Hard seltzer has become a phenomenon, bursting onto the scene over the past few years with sales of the canned fizzy beverages from brands like Whiteclaw, Truly, and Bon & Viv rocketing higher over the past year.
The category, which is currently worth about $550 million, could grow to reach $2.5 billion by 2021, said Sean King, an analyst at UBS. That suggest an annual growth rate of 66% and a jump in consumption from 14 million cases in 2018 to 72 million cases in 2021.
“The numbers I think are surprising to everyone in the market,” King said in an interview with Markets Insider. The strong growth of the category has shown investors that it’s durable and not just a flash in the pan, he added.
Serving as an alternative for those consumers who can’t consume beer due to allergies or intolerances, hard seltzer has also converted beer, wine, and vodka drinkers. According to Nielsen data, hard-seltzer sales burgeoned roughly 200% over the past year.
Whiteclaw is leading the category with a 50% market share, and sales of the spiked seltzer were up 223% in the summertime. Whiteclaw is owned by Mark Anthony Group, a private company that also produces Mike’s Hard Lemonade.
Although many people are only recently becoming aware of the seltzer trend due to innovations in the industry, seltzer has a long and interesting history that dates it back to the 18th century. People on vacation or traveling for business discovered the benefits and enjoyment of sparkling water began to serve it at pharmacies, and eventually in soda shops. Finally this trend became even more convenient, transitioning to in the 1980’s to a home-based, portable beverage that can be found in grocery stores across the world.
The industry has grown rapidly lately however, due to the rise of Millennials, who place a premium on health, and are eschewing traditional higher calorie, sugary refreshments like soft drinks in favor of healthier alternatives.
“Health is now the number one concern among all Americans. We’re all trying to seek healthier lifestyles and find balance in our lifestyles, and something like a spiraling water or a seltzer is a great way and a great beverage option for us to do that,” explained Danelle Kosmal, Vice President of Beverage Alcohol Practice at Neilsen, on a CNBC segment.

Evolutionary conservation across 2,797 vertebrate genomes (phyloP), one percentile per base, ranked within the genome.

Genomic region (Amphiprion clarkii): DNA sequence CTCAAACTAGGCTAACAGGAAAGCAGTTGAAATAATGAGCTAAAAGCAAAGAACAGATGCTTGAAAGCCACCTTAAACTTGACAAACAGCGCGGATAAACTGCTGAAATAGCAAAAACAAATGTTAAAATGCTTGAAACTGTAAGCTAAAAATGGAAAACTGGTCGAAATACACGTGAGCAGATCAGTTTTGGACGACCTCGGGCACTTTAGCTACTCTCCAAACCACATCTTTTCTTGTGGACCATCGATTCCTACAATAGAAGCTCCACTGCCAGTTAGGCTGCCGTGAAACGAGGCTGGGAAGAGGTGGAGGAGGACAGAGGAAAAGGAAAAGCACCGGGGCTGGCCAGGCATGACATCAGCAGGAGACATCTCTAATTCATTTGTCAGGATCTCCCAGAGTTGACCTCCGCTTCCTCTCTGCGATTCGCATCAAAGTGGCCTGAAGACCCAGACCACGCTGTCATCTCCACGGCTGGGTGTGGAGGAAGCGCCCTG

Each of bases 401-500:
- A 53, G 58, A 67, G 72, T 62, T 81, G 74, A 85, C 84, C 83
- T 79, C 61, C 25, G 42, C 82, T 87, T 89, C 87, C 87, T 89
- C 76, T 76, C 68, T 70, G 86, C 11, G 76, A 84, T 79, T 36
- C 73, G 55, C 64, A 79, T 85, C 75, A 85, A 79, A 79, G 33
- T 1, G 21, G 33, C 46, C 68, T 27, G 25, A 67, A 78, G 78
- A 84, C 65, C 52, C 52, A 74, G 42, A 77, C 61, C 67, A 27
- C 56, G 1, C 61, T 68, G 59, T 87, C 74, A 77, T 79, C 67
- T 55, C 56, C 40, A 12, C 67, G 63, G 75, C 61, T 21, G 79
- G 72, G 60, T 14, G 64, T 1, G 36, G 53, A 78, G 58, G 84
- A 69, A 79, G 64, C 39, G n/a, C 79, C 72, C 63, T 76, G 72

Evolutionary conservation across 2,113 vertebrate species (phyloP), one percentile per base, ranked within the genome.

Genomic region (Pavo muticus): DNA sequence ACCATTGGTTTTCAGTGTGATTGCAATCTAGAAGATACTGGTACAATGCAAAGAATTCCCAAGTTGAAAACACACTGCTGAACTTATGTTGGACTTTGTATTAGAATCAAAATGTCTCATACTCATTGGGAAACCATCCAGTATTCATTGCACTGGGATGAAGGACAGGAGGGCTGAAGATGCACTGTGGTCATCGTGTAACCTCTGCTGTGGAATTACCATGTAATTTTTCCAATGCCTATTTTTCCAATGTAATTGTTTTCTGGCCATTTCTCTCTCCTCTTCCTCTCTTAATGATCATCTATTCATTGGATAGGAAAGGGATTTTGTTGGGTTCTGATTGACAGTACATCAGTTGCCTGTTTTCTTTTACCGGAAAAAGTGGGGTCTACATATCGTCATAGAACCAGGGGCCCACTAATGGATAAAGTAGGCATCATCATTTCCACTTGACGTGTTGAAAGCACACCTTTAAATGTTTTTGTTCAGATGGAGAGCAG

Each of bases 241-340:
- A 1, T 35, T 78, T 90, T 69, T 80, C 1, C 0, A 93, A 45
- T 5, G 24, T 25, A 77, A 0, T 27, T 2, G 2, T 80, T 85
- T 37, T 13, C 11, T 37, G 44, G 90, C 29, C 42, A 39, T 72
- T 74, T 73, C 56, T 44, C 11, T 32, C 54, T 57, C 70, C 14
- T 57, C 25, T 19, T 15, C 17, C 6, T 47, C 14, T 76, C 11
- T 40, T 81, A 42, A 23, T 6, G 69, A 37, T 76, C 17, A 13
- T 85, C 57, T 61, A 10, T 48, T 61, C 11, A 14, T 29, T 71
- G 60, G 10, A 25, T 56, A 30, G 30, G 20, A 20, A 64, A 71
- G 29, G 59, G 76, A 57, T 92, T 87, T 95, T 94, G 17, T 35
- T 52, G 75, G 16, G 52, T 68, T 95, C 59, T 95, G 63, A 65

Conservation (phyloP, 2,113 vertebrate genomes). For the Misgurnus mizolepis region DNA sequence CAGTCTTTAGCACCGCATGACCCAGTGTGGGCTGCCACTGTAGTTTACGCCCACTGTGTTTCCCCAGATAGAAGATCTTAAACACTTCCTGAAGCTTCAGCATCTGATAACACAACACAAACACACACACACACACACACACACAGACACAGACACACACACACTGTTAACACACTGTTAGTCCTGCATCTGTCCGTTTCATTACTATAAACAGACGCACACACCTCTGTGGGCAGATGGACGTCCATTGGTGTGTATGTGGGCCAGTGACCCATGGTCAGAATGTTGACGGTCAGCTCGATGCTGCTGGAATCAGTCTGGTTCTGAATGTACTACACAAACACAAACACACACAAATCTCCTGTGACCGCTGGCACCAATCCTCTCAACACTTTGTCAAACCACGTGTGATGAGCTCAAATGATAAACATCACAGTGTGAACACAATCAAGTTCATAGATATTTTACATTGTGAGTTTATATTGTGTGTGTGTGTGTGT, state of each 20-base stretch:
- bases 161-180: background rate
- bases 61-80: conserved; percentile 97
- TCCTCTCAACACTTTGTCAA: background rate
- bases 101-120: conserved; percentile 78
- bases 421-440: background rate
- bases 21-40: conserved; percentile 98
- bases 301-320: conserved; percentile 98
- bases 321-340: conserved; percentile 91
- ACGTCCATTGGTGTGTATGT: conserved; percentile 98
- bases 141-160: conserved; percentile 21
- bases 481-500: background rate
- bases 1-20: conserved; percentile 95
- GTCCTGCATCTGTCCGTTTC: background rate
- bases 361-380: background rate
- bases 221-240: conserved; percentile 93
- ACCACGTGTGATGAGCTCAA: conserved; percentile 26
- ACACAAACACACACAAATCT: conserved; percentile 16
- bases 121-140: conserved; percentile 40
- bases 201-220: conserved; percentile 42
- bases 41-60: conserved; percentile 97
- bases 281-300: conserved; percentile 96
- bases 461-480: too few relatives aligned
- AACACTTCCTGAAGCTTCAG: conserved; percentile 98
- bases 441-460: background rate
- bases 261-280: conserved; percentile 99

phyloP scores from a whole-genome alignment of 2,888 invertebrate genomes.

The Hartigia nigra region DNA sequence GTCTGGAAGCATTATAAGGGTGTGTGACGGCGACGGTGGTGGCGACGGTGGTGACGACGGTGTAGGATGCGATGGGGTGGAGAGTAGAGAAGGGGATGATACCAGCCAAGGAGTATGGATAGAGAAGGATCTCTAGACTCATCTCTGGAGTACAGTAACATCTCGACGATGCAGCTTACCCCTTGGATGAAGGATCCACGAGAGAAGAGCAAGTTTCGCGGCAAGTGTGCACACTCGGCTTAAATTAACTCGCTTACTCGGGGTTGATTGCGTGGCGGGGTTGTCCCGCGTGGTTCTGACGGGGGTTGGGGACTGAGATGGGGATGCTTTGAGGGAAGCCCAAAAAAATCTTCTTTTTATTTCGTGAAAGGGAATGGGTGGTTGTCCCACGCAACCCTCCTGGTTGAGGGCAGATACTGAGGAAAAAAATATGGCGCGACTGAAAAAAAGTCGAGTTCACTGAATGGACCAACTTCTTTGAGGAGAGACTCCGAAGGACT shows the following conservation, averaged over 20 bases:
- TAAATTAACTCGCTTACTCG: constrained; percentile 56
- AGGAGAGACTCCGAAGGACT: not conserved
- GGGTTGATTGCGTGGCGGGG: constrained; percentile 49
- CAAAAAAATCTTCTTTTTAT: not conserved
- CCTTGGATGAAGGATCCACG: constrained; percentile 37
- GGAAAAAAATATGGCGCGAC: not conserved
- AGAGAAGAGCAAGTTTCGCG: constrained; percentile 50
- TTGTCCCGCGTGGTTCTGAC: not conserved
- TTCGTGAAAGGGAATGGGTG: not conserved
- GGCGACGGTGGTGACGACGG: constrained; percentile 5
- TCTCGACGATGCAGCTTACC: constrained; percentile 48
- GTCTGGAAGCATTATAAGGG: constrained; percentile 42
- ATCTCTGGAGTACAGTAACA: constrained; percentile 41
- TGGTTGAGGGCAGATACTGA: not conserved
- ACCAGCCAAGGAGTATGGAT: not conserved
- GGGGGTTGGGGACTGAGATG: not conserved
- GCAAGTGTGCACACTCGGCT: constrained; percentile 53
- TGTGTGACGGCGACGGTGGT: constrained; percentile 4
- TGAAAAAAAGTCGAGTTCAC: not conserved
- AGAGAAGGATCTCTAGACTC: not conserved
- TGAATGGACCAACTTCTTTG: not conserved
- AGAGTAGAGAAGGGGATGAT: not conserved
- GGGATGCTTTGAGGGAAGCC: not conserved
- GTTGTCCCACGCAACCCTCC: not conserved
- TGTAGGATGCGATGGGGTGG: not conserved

The hard seltzer market nearly tripled over the past year, growing over 190%, and White Claw has been a huge factor in this growth. While comedian Trevor Wallace’s Youtube parody, “Drinks White Claw Once,” went viral, putting the White Claw Lifestyle on display, the company claims this marketing had little to do with the White Claw’s rapid ascension.
Another factor in the drink’s success is the price point. At roughly $9 for a six pack of White Claw, the drink is a considerably less expensive alternative to the beer brands it competes against. According to New York Magazine, if the drink was distilled as a premium spirit, it would be taxed like one. In addition, the beverage holds an appeal for both men and women, making it a drink of choice for both sexes.
While all the hype has brought in increased competition from Big Beer as well as boutique competitors like Truly, which grew 177% over the past year, White Claw Senior VP of Marketing, Sanjiv Gajiwala, isn’t afraid of the competition.
“I’m excited for all the new consumers that we’re bringing into the category because I feel like we have such a great product, and if we can get them to try it, then hopefully they’ll be loyal fans,” he said.
With its specialized focused, unlike many of the larger competitors in the space, White Claw looks to continue to expand its market share in the future.
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